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Health and Safety Standards

Explore workplace health and safety laws in Angola

Health and safety laws

Angola's health and safety legislation is influenced by its Portuguese colonial legacy and international standards set by organizations like the International Labour Organization (ILO). The Angolan Constitution guarantees workers the right to safe and hygienic working conditions. Decree No. 31/94 of August 5th establishes the Safety and Health at Work System, which is the primary framework addressing occupational hazards. Health and safety laws apply across various economic sectors, including state, mixed, private, and cooperative enterprises.

Key Legislation

Decree No. 31/94 of August 5th (Safety and Health at Work System) is a foundational decree that outlines employer responsibilities, worker rights, and mandates the formation of safety and health committees in workplaces with a certain number of employees. The General Labor Law (Law No. 7/15 of June 15th) contains provisions relevant to health and safety, reaffirms the employer's obligation to ensure worker safety and prevent harm, and discusses reporting, compensation, and investigation of workplace injuries and illnesses.

Sector-Specific Regulations

Specific sectors may be governed by additional regulations. These sectors frequently include construction, mining, and oil and gas. Each sector has regulations pertaining to its specific needs, such as scaffolding and fall protection in construction, mine safety and ventilation in mining, and offshore safety and drilling operations in oil and gas.

Enforcement and Compliance

The Ministry of Public Administration, Labour and Social Security (MAPTSS) is the primary body responsible for overseeing health and safety. Labor Inspectors are empowered to conduct workplace inspections, issue citations, and order corrective actions.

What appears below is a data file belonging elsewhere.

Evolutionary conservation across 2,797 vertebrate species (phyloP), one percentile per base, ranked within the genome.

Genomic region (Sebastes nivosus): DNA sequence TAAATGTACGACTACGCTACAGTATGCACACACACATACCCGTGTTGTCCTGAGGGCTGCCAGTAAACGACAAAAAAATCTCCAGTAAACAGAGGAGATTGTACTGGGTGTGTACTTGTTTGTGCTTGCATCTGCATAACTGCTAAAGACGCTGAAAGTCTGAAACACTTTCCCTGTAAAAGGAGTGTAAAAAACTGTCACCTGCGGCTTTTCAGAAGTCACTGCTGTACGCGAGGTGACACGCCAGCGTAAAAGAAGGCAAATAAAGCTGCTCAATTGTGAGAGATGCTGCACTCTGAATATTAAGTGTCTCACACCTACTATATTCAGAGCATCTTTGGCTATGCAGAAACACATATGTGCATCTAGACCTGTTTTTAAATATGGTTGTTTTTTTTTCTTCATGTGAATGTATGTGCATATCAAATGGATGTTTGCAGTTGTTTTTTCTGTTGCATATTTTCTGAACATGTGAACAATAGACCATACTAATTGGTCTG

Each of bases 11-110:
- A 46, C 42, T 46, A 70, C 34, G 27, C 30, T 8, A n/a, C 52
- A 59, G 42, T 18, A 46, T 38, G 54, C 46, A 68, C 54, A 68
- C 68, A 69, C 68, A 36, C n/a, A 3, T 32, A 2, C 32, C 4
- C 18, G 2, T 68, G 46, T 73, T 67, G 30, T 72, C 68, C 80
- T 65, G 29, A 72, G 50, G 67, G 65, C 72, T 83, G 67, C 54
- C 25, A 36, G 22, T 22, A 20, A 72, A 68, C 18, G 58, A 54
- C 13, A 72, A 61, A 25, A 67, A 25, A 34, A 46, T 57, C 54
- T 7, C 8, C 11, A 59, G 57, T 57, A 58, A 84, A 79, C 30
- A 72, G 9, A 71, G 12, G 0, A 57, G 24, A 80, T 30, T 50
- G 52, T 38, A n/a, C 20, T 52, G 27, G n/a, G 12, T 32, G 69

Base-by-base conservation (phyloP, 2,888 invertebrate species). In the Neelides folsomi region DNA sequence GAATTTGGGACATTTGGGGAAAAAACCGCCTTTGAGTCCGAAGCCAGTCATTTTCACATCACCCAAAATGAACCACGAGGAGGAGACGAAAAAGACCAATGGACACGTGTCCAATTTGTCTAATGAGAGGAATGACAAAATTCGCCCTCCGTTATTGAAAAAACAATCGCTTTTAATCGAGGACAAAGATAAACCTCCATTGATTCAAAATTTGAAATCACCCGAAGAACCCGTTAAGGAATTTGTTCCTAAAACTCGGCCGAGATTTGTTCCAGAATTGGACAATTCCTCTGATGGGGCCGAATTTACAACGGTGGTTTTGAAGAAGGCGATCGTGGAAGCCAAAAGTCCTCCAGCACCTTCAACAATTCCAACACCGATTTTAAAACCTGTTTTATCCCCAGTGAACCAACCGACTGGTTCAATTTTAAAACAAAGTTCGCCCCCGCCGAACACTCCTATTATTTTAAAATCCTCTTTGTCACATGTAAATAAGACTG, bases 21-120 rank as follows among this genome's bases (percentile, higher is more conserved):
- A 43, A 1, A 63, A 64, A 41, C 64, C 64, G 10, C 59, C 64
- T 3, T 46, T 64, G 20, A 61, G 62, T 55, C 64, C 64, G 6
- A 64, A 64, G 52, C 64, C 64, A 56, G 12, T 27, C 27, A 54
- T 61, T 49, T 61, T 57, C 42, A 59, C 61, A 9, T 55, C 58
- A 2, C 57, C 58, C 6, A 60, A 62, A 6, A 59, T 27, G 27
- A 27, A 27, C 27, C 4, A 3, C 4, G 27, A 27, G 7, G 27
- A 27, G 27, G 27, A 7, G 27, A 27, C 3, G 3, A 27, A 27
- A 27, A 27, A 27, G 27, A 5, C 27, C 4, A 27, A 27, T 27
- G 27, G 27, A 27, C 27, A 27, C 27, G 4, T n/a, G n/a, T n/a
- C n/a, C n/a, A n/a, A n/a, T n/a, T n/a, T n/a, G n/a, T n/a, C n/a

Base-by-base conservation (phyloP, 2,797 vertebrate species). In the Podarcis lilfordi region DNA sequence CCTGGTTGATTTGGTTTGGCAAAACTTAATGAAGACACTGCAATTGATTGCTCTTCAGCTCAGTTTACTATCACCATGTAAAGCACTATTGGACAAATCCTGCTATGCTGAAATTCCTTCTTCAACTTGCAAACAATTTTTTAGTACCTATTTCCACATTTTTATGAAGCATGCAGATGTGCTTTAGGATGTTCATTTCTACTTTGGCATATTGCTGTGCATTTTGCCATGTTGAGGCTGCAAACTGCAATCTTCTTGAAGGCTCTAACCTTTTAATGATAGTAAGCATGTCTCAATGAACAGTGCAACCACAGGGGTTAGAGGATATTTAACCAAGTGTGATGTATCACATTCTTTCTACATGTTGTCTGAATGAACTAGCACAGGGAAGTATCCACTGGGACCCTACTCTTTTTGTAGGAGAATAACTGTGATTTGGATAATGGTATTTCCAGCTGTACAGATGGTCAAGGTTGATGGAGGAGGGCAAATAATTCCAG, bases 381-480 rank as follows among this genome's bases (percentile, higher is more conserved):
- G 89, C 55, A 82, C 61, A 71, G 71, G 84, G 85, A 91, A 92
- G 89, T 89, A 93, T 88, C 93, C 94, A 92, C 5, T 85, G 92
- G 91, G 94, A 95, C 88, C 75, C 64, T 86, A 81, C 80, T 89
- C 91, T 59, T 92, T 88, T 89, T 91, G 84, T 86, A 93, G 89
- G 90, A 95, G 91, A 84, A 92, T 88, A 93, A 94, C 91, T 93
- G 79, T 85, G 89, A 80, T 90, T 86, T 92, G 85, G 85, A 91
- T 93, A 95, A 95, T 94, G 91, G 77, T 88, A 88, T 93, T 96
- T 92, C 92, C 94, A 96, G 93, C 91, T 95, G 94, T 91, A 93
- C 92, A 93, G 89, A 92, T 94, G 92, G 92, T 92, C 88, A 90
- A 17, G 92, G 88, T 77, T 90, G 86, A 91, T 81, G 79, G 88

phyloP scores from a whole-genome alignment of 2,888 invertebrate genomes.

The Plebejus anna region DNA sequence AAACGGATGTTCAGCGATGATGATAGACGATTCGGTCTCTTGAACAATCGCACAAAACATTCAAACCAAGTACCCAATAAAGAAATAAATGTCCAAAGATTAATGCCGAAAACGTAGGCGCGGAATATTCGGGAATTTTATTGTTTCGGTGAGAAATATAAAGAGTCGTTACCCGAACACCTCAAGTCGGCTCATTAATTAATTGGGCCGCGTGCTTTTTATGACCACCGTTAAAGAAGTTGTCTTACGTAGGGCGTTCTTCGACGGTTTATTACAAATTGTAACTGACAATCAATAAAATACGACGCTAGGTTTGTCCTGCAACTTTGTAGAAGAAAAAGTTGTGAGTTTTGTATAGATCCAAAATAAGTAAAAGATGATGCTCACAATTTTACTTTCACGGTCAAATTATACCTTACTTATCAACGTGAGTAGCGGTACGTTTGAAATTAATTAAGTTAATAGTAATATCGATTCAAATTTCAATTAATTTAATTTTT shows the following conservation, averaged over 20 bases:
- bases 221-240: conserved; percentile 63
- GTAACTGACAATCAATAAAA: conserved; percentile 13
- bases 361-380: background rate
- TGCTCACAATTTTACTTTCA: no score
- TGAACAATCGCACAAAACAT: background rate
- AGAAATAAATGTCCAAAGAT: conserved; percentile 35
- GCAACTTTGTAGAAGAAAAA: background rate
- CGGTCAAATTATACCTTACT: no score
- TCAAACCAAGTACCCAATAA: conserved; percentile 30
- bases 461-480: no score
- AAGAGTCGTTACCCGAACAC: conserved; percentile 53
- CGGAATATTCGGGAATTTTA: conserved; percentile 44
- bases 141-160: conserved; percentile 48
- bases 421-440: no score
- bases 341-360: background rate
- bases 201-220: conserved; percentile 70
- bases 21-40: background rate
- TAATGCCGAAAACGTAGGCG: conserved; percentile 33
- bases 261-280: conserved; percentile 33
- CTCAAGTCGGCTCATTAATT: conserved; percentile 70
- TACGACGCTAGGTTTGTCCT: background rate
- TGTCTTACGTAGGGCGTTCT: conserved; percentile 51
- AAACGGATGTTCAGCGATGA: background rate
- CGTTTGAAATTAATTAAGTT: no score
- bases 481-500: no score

Challenges and Considerations

Angola's health and safety regulations continue to evolve, so it's essential for businesses to stay updated on the latest changes. Limited resources may hinder the enforcement of existing regulations. Ensuring health and safety standards in Angola's substantial informal economy remains a challenge.

Occupational health and safety

Occupational health and safety is a critical aspect of any workplace. It involves identifying and assessing workplace risks, which forms the foundation for developing appropriate prevention strategies. Common hazards include noise, vibration, extreme temperatures, hazardous substances, and ergonomic risks. Exposure to pathogens can occur in healthcare settings or industries handling animal products. Factors like workload, work pressure, and workplace violence are increasingly recognized as contributing to occupational health issues.

Risk Assessments

Employers are legally mandated to identify and assess workplace risks. This forms the foundation for developing appropriate prevention strategies.

Physical Hazards

Common hazards include noise, vibration, extreme temperatures, hazardous substances, and ergonomic risks. Regulations often specify exposure limits and control measures.

Biological Hazards

Exposure to pathogens can occur in healthcare settings or industries handling animal products. Protocols for infection control and handling biohazardous materials are crucial.

Psychosocial Hazards

Factors like workload, work pressure, and workplace violence are increasingly recognized as contributing to occupational health issues.

Protective Measures

Regulations may mandate the provision and use of Personal Protective Equipment (PPE) depending on the hazards present. Employers should prioritize eliminating hazards through engineering solutions. Job rotation, work-rest schedules, and safety procedures can help reduce risks when hazards cannot be fully eliminated.

Occupational Health Surveillance

Employers may be obligated to facilitate periodic medical checkups for workers, focused on detecting potential early signs of work-related health problems. The frequency and scope of these exams vary by industry and exposure risks. Maintaining health and safety records, including workplace injuries, illnesses, and exposure data is essential for monitoring trends and identifying areas for improvement.

Incident Reporting and Investigation

Employers are required by law to report workplace accidents and occupational diseases to relevant authorities. Thorough investigations into incidents are crucial for preventing future occurrences. This should involve examining underlying causes and implementing corrective actions.

Rights and Responsibilities